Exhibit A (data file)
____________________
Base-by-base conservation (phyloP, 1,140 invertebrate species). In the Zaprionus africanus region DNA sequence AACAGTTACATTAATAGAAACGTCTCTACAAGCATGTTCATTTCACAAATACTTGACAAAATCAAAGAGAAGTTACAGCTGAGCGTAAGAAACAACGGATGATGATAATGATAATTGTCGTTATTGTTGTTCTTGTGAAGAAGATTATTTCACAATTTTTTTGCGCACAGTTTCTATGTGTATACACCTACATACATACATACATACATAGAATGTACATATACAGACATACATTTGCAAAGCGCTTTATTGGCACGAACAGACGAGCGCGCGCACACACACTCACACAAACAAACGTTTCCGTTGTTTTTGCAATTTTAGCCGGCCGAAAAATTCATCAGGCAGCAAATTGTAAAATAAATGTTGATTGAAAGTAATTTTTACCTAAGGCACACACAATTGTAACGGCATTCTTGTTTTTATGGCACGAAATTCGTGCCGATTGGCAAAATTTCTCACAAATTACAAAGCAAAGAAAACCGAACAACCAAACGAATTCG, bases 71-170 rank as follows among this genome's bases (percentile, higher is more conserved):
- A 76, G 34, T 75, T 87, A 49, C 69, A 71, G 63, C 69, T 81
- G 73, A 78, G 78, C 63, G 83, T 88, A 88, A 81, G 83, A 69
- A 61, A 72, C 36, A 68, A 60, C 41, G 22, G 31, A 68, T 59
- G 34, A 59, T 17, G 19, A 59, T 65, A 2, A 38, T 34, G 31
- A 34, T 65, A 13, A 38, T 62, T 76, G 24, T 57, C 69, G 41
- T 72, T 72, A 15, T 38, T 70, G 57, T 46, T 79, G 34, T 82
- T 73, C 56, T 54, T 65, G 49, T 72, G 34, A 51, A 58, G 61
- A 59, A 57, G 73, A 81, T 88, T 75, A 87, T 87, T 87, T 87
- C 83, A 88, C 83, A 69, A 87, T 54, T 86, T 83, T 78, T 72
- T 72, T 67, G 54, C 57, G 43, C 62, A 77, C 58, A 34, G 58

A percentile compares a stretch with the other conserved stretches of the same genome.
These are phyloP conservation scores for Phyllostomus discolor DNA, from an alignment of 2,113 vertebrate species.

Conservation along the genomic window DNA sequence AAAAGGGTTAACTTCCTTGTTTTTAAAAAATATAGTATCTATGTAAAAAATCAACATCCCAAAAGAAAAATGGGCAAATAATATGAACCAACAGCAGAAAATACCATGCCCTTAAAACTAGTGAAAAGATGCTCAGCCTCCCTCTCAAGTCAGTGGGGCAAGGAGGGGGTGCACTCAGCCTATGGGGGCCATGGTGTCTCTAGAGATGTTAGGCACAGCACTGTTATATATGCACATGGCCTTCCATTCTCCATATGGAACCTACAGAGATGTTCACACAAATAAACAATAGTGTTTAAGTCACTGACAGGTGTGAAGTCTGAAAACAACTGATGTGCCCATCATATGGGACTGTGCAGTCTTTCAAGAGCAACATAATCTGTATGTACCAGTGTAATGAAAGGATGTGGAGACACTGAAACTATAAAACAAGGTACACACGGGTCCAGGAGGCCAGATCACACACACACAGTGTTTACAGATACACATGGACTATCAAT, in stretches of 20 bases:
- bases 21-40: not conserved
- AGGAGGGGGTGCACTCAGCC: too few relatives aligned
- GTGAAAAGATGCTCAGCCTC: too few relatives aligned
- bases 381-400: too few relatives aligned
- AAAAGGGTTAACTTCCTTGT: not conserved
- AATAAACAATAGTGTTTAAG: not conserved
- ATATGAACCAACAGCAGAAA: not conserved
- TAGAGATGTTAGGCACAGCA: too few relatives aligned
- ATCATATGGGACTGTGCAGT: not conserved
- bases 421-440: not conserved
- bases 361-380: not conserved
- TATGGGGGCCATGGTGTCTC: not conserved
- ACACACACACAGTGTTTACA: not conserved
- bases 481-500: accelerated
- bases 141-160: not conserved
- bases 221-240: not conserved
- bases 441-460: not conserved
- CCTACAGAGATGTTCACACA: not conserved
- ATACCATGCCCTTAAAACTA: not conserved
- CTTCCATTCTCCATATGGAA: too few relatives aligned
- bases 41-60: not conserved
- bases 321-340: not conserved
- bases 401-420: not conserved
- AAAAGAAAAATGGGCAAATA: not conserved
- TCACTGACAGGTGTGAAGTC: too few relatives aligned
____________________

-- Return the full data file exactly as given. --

Base-by-base conservation (phyloP, 1,140 invertebrate species). In the Zaprionus africanus region DNA sequence AACAGTTACATTAATAGAAACGTCTCTACAAGCATGTTCATTTCACAAATACTTGACAAAATCAAAGAGAAGTTACAGCTGAGCGTAAGAAACAACGGATGATGATAATGATAATTGTCGTTATTGTTGTTCTTGTGAAGAAGATTATTTCACAATTTTTTTGCGCACAGTTTCTATGTGTATACACCTACATACATACATACATACATAGAATGTACATATACAGACATACATTTGCAAAGCGCTTTATTGGCACGAACAGACGAGCGCGCGCACACACACTCACACAAACAAACGTTTCCGTTGTTTTTGCAATTTTAGCCGGCCGAAAAATTCATCAGGCAGCAAATTGTAAAATAAATGTTGATTGAAAGTAATTTTTACCTAAGGCACACACAATTGTAACGGCATTCTTGTTTTTATGGCACGAAATTCGTGCCGATTGGCAAAATTTCTCACAAATTACAAAGCAAAGAAAACCGAACAACCAAACGAATTCG, bases 71-170 rank as follows among this genome's bases (percentile, higher is more conserved):
- A 76, G 34, T 75, T 87, A 49, C 69, A 71, G 63, C 69, T 81
- G 73, A 78, G 78, C 63, G 83, T 88, A 88, A 81, G 83, A 69
- A 61, A 72, C 36, A 68, A 60, C 41, G 22, G 31, A 68, T 59
- G 34, A 59, T 17, G 19, A 59, T 65, A 2, A 38, T 34, G 31
- A 34, T 65, A 13, A 38, T 62, T 76, G 24, T 57, C 69, G 41
- T 72, T 72, A 15, T 38, T 70, G 57, T 46, T 79, G 34, T 82
- T 73, C 56, T 54, T 65, G 49, T 72, G 34, A 51, A 58, G 61
- A 59, A 57, G 73, A 81, T 88, T 75, A 87, T 87, T 87, T 87
- C 83, A 88, C 83, A 69, A 87, T 54, T 86, T 83, T 78, T 72
- T 72, T 67, G 54, C 57, G 43, C 62, A 77, C 58, A 34, G 58

A percentile compares a stretch with the other conserved stretches of the same genome.
These are phyloP conservation scores for Phyllostomus discolor DNA, from an alignment of 2,113 vertebrate species.

Conservation along the genomic window DNA sequence AAAAGGGTTAACTTCCTTGTTTTTAAAAAATATAGTATCTATGTAAAAAATCAACATCCCAAAAGAAAAATGGGCAAATAATATGAACCAACAGCAGAAAATACCATGCCCTTAAAACTAGTGAAAAGATGCTCAGCCTCCCTCTCAAGTCAGTGGGGCAAGGAGGGGGTGCACTCAGCCTATGGGGGCCATGGTGTCTCTAGAGATGTTAGGCACAGCACTGTTATATATGCACATGGCCTTCCATTCTCCATATGGAACCTACAGAGATGTTCACACAAATAAACAATAGTGTTTAAGTCACTGACAGGTGTGAAGTCTGAAAACAACTGATGTGCCCATCATATGGGACTGTGCAGTCTTTCAAGAGCAACATAATCTGTATGTACCAGTGTAATGAAAGGATGTGGAGACACTGAAACTATAAAACAAGGTACACACGGGTCCAGGAGGCCAGATCACACACACACAGTGTTTACAGATACACATGGACTATCAAT, in stretches of 20 bases:
- bases 21-40: not conserved
- AGGAGGGGGTGCACTCAGCC: too few relatives aligned
- GTGAAAAGATGCTCAGCCTC: too few relatives aligned
- bases 381-400: too few relatives aligned
- AAAAGGGTTAACTTCCTTGT: not conserved
- AATAAACAATAGTGTTTAAG: not conserved
- ATATGAACCAACAGCAGAAA: not conserved
- TAGAGATGTTAGGCACAGCA: too few relatives aligned
- ATCATATGGGACTGTGCAGT: not conserved
- bases 421-440: not conserved
- bases 361-380: not conserved
- TATGGGGGCCATGGTGTCTC: not conserved
- ACACACACACAGTGTTTACA: not conserved
- bases 481-500: accelerated
- bases 141-160: not conserved
- bases 221-240: not conserved
- bases 441-460: not conserved
- CCTACAGAGATGTTCACACA: not conserved
- ATACCATGCCCTTAAAACTA: not conserved
- CTTCCATTCTCCATATGGAA: too few relatives aligned
- bases 41-60: not conserved
- bases 321-340: not conserved
- bases 401-420: not conserved
- AAAAGAAAAATGGGCAAATA: not conserved
- TCACTGACAGGTGTGAAGTC: too few relatives aligned